The MLS is a Developmental League. So What?


One of the major complains that many have against the MLS is that it is a developmental league. No American dreams of playing for the San Jose Earthquakes or the Kansas City Wizards – they imagine themselves playing in Italy, Spain or England. The best MLS players are always eyeing their European opportunities. Their agents are mapping out career strategies of moving from the US to one of the “lesser” European leagues in Holland or Denmark as a transition to a bigger European League. The USMNT has two types of players – those who play in Europe and those who should.

For many US Soccer fans, this reality has made Major League Soccer look like a minor league operation, simply holding players until they get a shot at the big show. Seeing the trickle of past-their-prime players like Freddie Ljungberg, Kasey Keller and (yes) David Beckham make the reverse journey only reinforces the degree to which the MLS is viewed as an unimportant league. While Tony Parker comes to the NBA to compete against the best, his fellow Frenchman Patrick Vieria looks at spending his last year as a professional playing in the MLS as “an experience.”

When you go to a MLS game, you look around the crowd and see lots of people wearing the jerseys of some of the great teams of Europe. What is the soccer fan who is wearing the Arsenal, Barca, Real Madrid, AC Milan or ManU jersey at a MLS game really saying? “I love this sport, and I am willing to come to a MLS game because that is all we have, but please don’t confuse me with someone who thinks this is any good.”

So when will the MLS be talked about in the same breath as the EPL, La Liga, or Serie A? Realistically, the answer is never. The MLS will always be a feeder league for the high fliers of Europe. We should absorb that fact, and root for our MLS team without reservation or an ounce of insecurity.

There are plenty of great soccer nations that export all their great players and yet command a fervent following from their fans. Nearly every great Dutch player plays outside of Holland, and that does not make the Ajax fans walk around bemoaning the state of their league. The majority of the Argentina national team plays in Europe, and the River vs. Boca Super Classico in Buenos Aires makes the Galaxy/Chivas Superclassico look like a garden party. And of course, there is not a single member of the Brazil starting XI who plays for a Brazilian club team, but there are still over 400 teams in the Brazilian Football Confederation.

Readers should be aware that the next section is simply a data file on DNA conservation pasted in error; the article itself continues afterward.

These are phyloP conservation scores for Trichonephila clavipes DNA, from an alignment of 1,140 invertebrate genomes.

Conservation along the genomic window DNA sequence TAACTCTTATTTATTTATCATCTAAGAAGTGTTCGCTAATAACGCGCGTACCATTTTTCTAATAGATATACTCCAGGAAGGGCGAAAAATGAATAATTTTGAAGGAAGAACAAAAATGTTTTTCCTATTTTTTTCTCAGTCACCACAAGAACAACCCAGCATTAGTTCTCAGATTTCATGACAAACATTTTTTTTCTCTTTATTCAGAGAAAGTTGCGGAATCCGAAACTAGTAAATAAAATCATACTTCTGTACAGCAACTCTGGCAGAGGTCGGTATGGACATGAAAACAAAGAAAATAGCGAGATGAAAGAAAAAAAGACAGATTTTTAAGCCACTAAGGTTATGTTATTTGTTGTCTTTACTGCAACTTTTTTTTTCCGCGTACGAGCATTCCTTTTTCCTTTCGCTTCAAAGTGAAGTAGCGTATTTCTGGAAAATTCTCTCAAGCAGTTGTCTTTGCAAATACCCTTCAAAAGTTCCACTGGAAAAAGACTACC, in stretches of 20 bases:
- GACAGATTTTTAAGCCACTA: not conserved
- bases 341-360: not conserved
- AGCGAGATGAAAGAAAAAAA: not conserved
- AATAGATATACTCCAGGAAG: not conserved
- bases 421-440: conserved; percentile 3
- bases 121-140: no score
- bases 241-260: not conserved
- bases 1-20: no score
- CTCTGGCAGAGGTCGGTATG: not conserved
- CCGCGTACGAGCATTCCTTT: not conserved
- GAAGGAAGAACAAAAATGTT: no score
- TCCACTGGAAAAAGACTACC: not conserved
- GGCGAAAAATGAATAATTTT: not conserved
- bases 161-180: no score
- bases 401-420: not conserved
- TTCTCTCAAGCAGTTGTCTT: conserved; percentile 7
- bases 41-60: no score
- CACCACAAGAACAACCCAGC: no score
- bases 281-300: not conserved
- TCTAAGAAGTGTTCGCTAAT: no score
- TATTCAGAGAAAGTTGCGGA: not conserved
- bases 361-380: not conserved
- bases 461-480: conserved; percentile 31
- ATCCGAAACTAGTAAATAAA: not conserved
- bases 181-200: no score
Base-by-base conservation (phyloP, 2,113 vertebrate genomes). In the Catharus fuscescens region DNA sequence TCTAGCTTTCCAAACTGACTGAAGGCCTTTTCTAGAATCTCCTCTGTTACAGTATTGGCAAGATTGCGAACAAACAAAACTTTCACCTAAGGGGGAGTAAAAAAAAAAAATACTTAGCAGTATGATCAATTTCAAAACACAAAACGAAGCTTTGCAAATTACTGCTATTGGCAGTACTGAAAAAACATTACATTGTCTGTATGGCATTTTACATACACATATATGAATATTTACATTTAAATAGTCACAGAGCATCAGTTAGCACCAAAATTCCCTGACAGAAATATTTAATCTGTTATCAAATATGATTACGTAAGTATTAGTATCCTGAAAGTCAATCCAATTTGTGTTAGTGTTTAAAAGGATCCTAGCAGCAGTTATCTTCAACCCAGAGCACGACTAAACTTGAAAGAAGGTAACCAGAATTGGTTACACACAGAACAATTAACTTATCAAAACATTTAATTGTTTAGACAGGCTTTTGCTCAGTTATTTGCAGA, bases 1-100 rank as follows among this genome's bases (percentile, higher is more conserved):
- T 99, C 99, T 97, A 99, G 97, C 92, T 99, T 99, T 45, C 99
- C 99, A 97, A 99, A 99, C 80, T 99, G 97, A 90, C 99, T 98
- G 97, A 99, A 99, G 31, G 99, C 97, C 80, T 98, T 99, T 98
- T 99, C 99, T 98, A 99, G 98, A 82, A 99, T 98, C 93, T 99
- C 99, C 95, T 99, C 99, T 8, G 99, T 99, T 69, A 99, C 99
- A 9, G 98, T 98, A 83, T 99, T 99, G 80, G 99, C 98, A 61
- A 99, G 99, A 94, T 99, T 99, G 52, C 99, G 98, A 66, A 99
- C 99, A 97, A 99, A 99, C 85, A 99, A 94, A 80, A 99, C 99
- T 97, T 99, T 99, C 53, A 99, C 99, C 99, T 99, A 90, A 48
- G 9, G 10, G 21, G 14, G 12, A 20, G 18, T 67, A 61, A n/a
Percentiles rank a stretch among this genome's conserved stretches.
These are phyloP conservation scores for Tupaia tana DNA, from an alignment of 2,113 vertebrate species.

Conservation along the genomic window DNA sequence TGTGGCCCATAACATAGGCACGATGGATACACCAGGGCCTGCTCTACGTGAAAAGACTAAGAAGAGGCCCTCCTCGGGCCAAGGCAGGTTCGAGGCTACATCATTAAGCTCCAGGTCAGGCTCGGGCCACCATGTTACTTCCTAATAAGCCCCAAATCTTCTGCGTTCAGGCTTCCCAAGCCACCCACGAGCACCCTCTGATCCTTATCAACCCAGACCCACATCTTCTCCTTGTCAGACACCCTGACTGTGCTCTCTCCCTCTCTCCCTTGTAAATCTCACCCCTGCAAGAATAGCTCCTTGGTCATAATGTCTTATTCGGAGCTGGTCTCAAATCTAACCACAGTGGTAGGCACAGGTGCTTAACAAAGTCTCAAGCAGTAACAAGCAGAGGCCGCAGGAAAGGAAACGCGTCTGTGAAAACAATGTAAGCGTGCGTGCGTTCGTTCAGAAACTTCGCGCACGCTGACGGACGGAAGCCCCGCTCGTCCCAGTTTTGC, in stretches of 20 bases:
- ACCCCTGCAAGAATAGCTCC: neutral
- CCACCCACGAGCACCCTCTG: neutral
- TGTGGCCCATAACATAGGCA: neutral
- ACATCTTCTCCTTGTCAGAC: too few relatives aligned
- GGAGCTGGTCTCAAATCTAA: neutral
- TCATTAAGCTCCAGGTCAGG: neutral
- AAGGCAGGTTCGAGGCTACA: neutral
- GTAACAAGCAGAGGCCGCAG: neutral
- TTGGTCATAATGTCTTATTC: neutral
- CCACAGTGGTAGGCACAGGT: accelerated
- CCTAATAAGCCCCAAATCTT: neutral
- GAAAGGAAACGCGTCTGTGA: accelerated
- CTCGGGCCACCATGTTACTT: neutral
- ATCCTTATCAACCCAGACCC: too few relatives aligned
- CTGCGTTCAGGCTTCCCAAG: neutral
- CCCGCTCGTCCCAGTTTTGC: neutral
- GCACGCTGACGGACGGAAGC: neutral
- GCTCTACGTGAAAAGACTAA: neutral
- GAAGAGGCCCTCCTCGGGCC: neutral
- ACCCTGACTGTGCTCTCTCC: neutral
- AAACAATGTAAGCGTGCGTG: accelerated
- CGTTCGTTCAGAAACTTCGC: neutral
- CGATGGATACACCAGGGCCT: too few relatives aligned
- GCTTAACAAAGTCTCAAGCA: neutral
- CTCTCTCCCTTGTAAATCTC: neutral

The US Soccer fan has to adopt this same attitude. The MLS is our league, and its players are our players. When some of them get the opportunity to play in Europe, that does not diminish the status of our league – it enhances it. It proves we are turning out players with the ability to compete among the best. Whether our teams can compete among the best is irrelevant.

Sometime in January, a handful of the best the MLS has to offer – Chad Marshall, Robbie Rogers and (almost certainly) Landon Donovan – will be taking off their cleats and uniforms and be putting on their boots and kits. As a proud MLS fan, I will be looking forward to see how they stack up with their new teams in their new leagues. I will also be looking forward to seeing the new blood the MLS brings in. I will still go to my 12 Galaxy games a year and Tivo the rest. I will still play my Sunday 5 on 5 games in my “vintage” gold and green Galaxy uniform.

The MLS may not be a first tier league, but that does not mean we should be second tier fans.

21 Responses to The MLS is a Developmental League. So What?

  1. Tom says:

    I agree, although it is disturbing that we have U.S. players that are skipping MLS altogether. I would also like to see us compete as the passage to Europe for other non-Mexican CONCACAF players. But, yeah, I love having a local team (Colorado Rapids), even if we are pretty anonymous in the larger picure.

    • gmonsoon43 says:

      It would be great if we could improve to the point where most of the CONCACAF comes to the MLS to develop and get noticed before moving on to Europe. IMO, it would make qualifying even more interesting since we would be familiar with almost all the stars from the other teams.

  2. Rob says:

    Great stuff as this is exactly how I feel about our league. Sure, we all want MLS to grow in quality as I would like to see it have a bigger profile internationally (to compete in FIFA Club WC, for exmpale), but at the same time everyone needs to remember MLS was created to develop American talent for the USMNT.

    Americans are so used to their sports leagues being the best in the world, and most American soccer fans are having a hard time wrapping their head around supporting a league that is nowhere near the best. The MLS is our child in the Footballing world and we need to love it no matter what.

  3. Aaron Ashlock says: